Lazy_eye wrote:My argument would be that we should distinguish between mindfulness programs that do not claim to be Buddhist, and centers/programs/teachers that do. I can't see much basis for objecting to the former. Buddhists don't have a monopoly on meditation practices, even if some of these practices originated in a Buddhist context.
Yet these programs were developed by acknowledged Buddhist practitioners, presenting a contemplative methodology lifted straight out of the Vipassanā traditions where they were taught, and taught in themselves. The connection between traditional and mainstream is this background, and the use of the term ‘mindfulness’ for the clinical modality.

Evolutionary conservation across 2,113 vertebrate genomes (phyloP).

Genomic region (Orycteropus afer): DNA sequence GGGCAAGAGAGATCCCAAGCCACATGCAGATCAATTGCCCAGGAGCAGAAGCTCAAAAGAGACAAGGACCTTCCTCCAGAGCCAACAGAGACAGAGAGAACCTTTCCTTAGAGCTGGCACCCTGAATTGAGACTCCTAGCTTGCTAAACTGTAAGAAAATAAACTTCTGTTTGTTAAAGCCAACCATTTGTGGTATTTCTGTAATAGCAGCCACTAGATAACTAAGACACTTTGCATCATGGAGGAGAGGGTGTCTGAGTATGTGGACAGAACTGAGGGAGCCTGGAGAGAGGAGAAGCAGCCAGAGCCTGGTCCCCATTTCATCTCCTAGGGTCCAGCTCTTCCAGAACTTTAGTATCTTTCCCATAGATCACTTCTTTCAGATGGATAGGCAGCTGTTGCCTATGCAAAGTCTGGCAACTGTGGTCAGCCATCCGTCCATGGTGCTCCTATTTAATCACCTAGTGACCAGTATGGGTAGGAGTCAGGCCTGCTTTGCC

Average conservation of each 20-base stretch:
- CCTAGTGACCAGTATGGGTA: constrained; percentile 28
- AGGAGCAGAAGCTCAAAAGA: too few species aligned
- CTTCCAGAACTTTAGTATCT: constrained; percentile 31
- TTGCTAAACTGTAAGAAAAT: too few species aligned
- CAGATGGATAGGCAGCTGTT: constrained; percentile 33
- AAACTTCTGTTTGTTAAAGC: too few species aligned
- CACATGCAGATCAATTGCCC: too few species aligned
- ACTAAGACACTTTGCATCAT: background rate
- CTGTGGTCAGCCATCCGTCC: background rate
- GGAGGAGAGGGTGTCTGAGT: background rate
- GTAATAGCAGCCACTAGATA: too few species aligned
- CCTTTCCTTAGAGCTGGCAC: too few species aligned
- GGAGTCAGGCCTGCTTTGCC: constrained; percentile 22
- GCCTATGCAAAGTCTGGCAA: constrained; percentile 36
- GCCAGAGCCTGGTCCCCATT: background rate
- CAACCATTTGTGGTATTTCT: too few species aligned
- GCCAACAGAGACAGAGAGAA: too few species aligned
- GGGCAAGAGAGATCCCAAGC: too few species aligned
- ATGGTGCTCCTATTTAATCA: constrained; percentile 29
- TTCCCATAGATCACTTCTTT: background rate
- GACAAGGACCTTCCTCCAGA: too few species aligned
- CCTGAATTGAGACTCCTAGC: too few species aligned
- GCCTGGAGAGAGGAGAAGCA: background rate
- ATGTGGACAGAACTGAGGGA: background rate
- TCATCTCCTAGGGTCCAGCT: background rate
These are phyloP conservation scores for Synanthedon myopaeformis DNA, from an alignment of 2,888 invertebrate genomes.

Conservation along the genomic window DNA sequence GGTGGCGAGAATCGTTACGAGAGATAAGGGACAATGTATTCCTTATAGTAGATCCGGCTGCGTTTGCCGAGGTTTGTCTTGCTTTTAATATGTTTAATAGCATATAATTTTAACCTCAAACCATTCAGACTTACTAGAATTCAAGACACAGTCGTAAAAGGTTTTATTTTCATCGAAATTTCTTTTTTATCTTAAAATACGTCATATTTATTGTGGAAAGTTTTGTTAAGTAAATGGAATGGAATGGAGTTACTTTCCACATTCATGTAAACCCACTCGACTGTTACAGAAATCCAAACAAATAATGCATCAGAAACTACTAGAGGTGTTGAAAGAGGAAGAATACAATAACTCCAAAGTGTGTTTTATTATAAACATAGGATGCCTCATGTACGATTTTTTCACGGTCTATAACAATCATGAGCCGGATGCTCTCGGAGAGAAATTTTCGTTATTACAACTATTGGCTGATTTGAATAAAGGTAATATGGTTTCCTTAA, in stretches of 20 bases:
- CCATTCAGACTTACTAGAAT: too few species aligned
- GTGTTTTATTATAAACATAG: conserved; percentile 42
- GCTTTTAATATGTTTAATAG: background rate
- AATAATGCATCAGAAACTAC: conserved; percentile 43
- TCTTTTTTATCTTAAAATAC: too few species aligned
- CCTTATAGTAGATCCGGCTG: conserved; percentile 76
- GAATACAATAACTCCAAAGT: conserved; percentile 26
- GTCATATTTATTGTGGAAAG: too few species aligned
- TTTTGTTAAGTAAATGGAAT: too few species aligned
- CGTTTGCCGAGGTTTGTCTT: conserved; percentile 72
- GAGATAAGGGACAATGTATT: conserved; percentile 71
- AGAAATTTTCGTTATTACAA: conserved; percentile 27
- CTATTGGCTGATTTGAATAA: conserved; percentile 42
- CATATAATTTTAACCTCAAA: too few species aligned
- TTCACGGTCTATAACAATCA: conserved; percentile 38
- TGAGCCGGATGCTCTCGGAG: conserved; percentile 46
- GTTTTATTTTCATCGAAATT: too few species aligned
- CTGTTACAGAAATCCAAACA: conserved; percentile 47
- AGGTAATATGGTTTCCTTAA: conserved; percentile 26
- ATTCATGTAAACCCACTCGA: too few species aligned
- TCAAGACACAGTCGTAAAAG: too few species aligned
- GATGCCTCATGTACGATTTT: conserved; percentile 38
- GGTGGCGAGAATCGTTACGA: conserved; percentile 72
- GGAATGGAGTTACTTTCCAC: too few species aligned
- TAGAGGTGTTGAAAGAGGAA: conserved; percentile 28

It is a pity that Albert Ellis didn’t make a Buddhist contemplative application to RET in his day, because I daresay that he was innovative enough to have come up with his own application of it and signature term for it other than ‘mindfulness’. This hypothetical would be more honest than what is presented in MBSR/MBCT which in part came out of RET.